When in Monaco Philippe Clement felt a world away but at Ibrox the Belgian manager feels totally at home.

The 49-year-old freely admits he was not fully comfortable with the "bling bling" lifestyle surrounding one of his former clubs.

Instead, the Glasgow goldfish bowl is far more Clement's speed even if microscopic analysis also took some getting used to.

Clement previously had to use alternative tactics to psyche up his players with an average attendance of circa 7,000 in the French league. However, he has quickly grasped it's a completely different matter in Glasgow with huge backing week-in, week-out.

“It’s the opposite world to here and it was the thing I missed in Monaco," said Clement of the synergy with supporters.

“The players missed it too. It was a really difficult job to create this adrenaline in every game when you’re playing in an almost empty stadium.

“It was a different world in that way, so the Rangers fans help me a lot now

“Do I need that as a manager? No, because we still got good results in Monaco.

“But it definitely helps. It means you need to find other things to trigger that adrenaline.

“People will say it’s normal to get adrenaline before an important game of football.

“But when that’s 60 times a year, it’s definitely different. When players are playing several years in that environment? That’s also different.

“So we had to be extremely creative and find ways to stimulate that.

“We had to find individual ways in terms of how players were triggered.

“Was it with music, with words or physical things before a game to stimulate them?

“We had to find a way with everyone.

“It was strange for me but you need to adapt.

“It’s like during the Covid period when we all played without fans, that was strange for all of us.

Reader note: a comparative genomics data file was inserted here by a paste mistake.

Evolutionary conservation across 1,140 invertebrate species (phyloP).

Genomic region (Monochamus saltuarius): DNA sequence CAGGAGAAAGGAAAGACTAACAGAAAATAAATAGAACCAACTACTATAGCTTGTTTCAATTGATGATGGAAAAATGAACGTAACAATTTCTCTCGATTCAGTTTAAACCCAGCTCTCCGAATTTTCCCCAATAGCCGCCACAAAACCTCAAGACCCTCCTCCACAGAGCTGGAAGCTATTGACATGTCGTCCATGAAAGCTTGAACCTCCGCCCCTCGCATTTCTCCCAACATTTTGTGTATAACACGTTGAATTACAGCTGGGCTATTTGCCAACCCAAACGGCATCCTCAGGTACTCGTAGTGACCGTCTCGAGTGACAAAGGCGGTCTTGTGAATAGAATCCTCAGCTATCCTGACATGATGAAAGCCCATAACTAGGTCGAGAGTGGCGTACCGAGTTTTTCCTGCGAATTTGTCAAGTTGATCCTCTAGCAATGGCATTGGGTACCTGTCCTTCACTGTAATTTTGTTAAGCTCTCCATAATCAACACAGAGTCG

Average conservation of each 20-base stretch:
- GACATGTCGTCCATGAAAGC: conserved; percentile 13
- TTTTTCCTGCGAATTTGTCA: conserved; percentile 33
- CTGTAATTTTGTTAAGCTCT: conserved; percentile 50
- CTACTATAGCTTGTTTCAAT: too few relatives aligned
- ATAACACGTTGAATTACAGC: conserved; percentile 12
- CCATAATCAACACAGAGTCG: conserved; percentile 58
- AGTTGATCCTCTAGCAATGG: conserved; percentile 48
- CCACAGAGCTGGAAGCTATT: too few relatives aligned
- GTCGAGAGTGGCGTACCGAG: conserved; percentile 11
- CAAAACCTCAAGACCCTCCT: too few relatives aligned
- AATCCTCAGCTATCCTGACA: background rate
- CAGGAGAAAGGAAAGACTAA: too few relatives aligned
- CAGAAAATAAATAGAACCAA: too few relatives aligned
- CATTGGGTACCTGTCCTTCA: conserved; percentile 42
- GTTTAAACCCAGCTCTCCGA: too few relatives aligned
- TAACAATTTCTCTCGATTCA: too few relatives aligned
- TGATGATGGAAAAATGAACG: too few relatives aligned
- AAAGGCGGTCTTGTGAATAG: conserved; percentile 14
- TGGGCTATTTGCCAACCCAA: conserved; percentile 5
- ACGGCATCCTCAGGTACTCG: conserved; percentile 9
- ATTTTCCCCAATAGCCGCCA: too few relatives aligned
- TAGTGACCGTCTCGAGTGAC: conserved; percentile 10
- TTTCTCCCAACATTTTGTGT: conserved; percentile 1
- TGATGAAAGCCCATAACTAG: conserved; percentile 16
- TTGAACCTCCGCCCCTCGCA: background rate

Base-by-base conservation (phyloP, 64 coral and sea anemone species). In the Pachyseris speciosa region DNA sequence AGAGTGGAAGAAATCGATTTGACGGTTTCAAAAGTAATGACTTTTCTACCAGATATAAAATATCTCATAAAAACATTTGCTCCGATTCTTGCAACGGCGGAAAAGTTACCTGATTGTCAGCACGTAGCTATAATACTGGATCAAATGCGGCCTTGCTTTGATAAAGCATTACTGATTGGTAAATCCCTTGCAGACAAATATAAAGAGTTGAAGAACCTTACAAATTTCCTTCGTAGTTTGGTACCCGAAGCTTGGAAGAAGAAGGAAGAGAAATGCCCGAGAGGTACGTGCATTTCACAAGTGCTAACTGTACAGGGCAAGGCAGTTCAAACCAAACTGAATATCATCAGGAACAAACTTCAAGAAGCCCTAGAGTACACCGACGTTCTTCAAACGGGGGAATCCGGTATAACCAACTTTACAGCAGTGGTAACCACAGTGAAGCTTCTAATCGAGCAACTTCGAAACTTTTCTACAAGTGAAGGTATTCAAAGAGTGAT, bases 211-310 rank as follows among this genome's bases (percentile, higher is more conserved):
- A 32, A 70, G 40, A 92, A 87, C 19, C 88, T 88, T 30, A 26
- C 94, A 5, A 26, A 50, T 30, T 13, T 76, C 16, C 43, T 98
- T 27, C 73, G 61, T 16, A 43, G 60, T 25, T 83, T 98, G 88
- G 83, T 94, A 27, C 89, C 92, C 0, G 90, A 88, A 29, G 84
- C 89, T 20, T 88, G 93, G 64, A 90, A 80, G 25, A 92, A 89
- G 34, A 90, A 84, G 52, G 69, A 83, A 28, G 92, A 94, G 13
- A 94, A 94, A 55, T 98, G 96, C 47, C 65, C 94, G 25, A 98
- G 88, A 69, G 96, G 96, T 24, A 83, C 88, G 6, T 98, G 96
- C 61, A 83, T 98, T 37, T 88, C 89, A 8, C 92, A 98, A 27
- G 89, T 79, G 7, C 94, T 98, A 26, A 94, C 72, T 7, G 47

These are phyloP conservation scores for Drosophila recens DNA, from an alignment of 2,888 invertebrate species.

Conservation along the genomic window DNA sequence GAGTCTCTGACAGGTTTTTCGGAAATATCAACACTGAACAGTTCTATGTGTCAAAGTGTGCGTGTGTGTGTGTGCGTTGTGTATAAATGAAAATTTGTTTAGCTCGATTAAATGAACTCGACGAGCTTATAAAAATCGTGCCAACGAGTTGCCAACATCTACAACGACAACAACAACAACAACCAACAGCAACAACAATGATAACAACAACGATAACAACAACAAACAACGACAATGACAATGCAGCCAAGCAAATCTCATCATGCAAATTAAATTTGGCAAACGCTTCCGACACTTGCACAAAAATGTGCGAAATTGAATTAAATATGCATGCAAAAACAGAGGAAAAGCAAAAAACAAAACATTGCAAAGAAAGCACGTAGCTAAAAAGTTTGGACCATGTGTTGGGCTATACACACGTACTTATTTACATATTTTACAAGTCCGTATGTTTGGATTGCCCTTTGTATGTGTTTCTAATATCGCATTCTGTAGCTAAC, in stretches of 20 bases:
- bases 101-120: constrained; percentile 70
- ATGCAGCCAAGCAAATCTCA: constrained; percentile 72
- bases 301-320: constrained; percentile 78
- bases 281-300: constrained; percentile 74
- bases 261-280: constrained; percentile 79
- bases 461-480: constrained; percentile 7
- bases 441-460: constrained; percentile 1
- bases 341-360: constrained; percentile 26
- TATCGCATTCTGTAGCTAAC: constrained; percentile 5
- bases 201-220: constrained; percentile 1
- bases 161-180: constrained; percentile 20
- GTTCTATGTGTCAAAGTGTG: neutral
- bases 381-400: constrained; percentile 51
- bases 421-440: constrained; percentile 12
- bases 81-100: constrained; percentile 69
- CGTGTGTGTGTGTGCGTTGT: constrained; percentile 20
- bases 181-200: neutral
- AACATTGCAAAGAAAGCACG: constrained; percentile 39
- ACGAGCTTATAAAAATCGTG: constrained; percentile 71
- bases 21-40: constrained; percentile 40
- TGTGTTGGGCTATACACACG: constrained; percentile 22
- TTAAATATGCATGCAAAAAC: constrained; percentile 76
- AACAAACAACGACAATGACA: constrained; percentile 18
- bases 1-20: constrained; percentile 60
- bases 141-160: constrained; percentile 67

“It changed things in football, in terms of the statistics with home teams winning much fewer games than before.

“So for sure, it has an influence."

While Clement had his work cut out on occasion in France to ensure complete buy-in from players for every fixture regardless of fan turnout or opposition, he's well aware it's an issue that could never be levelled at his current employers.

“It’s two opposite worlds. I liked my time there," said Clement of his experience in Monaco.

“But I had doubts about going to Monaco because I’m totally not a man of bling bling.

“That’s not really not my style, so I had doubts.

“But it was an interesting project with young talented players and I had to develop them.

READ MORE: Clement vows to transform Rangers into transfer powerhouse

“I worked with the youngest team in Ligue 1, tried to take the club to a higher level and make it more professional.

“That’s what we did so I loved it there.

“But this environment in Glasgow at Rangers is more my cup of tea.

“This is where I like to be. I like the passion and synergy with other people.

“In Monaco, I had to get it purely out of my relationships with players and staff.

“Here, you have it in everything."

Rangers will have an atmosphere close to that of a home match when players and fans descend on Perth this afternoon in the Scottish Premiership.

And Clement is focused on managing the emotions of his players and not dropping his own tactical messaging standards to rely solely on the drive and forward motion contributed to the team from the stands.

“It’s true, Sunday will be like a home game for us.

“But I still do my job before it. It’s not like we go into the game and say: ‘We play like this, the opponents will do this - and the fans will do the rest’.

“That’s not the case. It’s important to guide the players’ emotions which I’ll need to do in the next couple of months.

“Because we’re going to be in a title race and for the fans in our stadium, maybe that’s the first time in a while that’s happened.

“Because the last time (when Rangers won the title) it was in an empty stadium.

“The time before that was more than 10 years ago. So I can imagine that for a part of our support within Ibrox, this will be the first time.

“It’s not going to be an easy road. There will be bumps, disappointments and difficult moments.

“But at that time, that’s when we’ll need the fans even more than when they push as things are going well.

“Those are things which will be really interesting for us in the next few months.”